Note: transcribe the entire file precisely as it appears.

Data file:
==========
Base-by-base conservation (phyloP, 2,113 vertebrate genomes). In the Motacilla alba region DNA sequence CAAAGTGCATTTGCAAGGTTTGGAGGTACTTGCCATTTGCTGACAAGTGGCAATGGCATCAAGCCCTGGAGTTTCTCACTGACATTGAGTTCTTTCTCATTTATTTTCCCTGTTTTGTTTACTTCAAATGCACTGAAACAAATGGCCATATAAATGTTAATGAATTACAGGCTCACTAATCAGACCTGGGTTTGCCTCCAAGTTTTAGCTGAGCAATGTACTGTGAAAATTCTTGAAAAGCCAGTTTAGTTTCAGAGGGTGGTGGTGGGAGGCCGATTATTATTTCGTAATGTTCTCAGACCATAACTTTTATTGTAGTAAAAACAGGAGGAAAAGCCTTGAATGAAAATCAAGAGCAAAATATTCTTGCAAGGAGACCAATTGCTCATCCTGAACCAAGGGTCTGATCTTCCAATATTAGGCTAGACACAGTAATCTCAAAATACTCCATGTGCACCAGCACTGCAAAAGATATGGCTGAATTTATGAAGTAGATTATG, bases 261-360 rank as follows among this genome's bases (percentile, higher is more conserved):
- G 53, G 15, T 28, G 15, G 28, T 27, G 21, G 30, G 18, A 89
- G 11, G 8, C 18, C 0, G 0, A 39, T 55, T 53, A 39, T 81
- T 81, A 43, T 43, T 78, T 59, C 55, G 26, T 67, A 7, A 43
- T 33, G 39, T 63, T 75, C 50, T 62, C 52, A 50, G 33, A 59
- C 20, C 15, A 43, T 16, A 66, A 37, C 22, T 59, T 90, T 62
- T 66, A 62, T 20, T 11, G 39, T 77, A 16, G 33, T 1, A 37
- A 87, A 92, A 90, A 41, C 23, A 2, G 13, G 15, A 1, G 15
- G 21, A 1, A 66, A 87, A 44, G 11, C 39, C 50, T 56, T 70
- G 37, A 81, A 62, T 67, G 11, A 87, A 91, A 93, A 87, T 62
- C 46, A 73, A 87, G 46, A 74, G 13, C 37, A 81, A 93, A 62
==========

Base-by-base conservation (phyloP, 2,113 vertebrate genomes). In the Motacilla alba region DNA sequence CAAAGTGCATTTGCAAGGTTTGGAGGTACTTGCCATTTGCTGACAAGTGGCAATGGCATCAAGCCCTGGAGTTTCTCACTGACATTGAGTTCTTTCTCATTTATTTTCCCTGTTTTGTTTACTTCAAATGCACTGAAACAAATGGCCATATAAATGTTAATGAATTACAGGCTCACTAATCAGACCTGGGTTTGCCTCCAAGTTTTAGCTGAGCAATGTACTGTGAAAATTCTTGAAAAGCCAGTTTAGTTTCAGAGGGTGGTGGTGGGAGGCCGATTATTATTTCGTAATGTTCTCAGACCATAACTTTTATTGTAGTAAAAACAGGAGGAAAAGCCTTGAATGAAAATCAAGAGCAAAATATTCTTGCAAGGAGACCAATTGCTCATCCTGAACCAAGGGTCTGATCTTCCAATATTAGGCTAGACACAGTAATCTCAAAATACTCCATGTGCACCAGCACTGCAAAAGATATGGCTGAATTTATGAAGTAGATTATG, bases 261-360 rank as follows among this genome's bases (percentile, higher is more conserved):
- G 53, G 15, T 28, G 15, G 28, T 27, G 21, G 30, G 18, A 89
- G 11, G 8, C 18, C 0, G 0, A 39, T 55, T 53, A 39, T 81
- T 81, A 43, T 43, T 78, T 59, C 55, G 26, T 67, A 7, A 43
- T 33, G 39, T 63, T 75, C 50, T 62, C 52, A 50, G 33, A 59
- C 20, C 15, A 43, T 16, A 66, A 37, C 22, T 59, T 90, T 62
- T 66, A 62, T 20, T 11, G 39, T 77, A 16, G 33, T 1, A 37
- A 87, A 92, A 90, A 41, C 23, A 2, G 13, G 15, A 1, G 15
- G 21, A 1, A 66, A 87, A 44, G 11, C 39, C 50, T 56, T 70
- G 37, A 81, A 62, T 67, G 11, A 87, A 91, A 93, A 87, T 62
- C 46, A 73, A 87, G 46, A 74, G 13, C 37, A 81, A 93, A 62